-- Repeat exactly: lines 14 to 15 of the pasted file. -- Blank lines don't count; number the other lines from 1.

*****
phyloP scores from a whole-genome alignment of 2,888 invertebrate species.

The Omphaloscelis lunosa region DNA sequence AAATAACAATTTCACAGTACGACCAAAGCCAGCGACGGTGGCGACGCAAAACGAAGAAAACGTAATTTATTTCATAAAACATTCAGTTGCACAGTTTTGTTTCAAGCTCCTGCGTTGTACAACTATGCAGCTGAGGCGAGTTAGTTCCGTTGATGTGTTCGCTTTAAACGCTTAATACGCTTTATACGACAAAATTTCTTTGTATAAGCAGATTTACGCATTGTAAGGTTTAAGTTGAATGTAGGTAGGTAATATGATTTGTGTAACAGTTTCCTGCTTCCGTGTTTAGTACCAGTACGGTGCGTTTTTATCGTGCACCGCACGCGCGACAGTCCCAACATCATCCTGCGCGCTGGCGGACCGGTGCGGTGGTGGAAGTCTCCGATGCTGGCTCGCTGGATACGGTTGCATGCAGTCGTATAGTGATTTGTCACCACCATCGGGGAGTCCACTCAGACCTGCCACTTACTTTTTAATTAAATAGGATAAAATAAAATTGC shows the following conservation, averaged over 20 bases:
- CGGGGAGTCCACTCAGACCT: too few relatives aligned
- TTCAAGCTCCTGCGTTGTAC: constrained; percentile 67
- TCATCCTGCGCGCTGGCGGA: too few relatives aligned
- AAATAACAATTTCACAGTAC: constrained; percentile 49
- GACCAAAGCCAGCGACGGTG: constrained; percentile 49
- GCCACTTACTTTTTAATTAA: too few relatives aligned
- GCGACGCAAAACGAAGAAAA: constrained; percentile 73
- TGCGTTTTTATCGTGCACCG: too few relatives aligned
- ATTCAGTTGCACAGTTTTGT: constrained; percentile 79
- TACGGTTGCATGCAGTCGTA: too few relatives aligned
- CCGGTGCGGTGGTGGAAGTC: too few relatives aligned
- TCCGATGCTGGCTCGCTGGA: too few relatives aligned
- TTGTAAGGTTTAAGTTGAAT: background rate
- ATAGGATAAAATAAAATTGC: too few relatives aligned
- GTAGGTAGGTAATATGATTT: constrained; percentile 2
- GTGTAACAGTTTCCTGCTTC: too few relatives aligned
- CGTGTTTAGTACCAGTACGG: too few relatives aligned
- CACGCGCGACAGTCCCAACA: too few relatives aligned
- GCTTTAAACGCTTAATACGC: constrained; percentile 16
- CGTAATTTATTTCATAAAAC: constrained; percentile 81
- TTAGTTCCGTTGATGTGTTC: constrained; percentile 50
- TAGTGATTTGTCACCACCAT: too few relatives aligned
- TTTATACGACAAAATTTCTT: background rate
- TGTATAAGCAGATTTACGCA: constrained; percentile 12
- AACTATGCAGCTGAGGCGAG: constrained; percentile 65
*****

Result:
- TCCGATGCTGGCTCGCTGGA: too few relatives aligned
- TTGTAAGGTTTAAGTTGAAT: background rate